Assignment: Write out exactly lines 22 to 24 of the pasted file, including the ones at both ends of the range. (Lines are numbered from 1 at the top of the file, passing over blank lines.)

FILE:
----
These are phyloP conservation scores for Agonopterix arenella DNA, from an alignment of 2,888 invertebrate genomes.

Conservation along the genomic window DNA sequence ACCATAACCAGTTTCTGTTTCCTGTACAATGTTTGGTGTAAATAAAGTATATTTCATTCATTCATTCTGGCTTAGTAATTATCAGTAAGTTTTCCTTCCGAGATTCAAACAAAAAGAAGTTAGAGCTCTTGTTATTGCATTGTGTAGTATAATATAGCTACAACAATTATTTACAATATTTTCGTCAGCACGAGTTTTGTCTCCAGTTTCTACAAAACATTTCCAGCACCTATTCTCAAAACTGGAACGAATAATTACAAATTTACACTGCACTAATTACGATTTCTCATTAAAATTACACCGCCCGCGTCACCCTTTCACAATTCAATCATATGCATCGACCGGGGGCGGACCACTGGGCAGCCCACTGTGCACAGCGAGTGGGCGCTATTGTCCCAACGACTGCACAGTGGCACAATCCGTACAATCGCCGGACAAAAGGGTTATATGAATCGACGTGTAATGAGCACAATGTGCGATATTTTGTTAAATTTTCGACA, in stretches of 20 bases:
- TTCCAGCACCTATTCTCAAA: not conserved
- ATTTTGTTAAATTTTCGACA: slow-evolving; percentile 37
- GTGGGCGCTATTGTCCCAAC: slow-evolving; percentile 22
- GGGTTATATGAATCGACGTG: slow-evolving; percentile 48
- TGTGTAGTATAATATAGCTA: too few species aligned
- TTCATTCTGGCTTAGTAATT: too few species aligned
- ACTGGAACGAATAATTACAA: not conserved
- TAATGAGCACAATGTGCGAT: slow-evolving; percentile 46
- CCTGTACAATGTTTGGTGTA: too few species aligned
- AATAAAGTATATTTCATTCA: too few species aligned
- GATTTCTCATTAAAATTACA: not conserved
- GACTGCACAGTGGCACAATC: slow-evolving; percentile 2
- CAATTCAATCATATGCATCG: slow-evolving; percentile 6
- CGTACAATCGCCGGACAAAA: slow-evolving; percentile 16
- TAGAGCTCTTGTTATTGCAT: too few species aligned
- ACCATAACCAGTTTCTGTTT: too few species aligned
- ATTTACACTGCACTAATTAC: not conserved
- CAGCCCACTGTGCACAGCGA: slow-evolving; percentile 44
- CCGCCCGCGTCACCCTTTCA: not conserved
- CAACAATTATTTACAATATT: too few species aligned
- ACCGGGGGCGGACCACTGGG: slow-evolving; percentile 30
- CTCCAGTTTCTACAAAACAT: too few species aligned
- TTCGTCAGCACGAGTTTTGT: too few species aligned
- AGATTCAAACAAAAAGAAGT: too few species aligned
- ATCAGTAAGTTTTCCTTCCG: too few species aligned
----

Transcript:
- CAACAATTATTTACAATATT: too few species aligned
- ACCGGGGGCGGACCACTGGG: slow-evolving; percentile 30
- CTCCAGTTTCTACAAAACAT: too few species aligned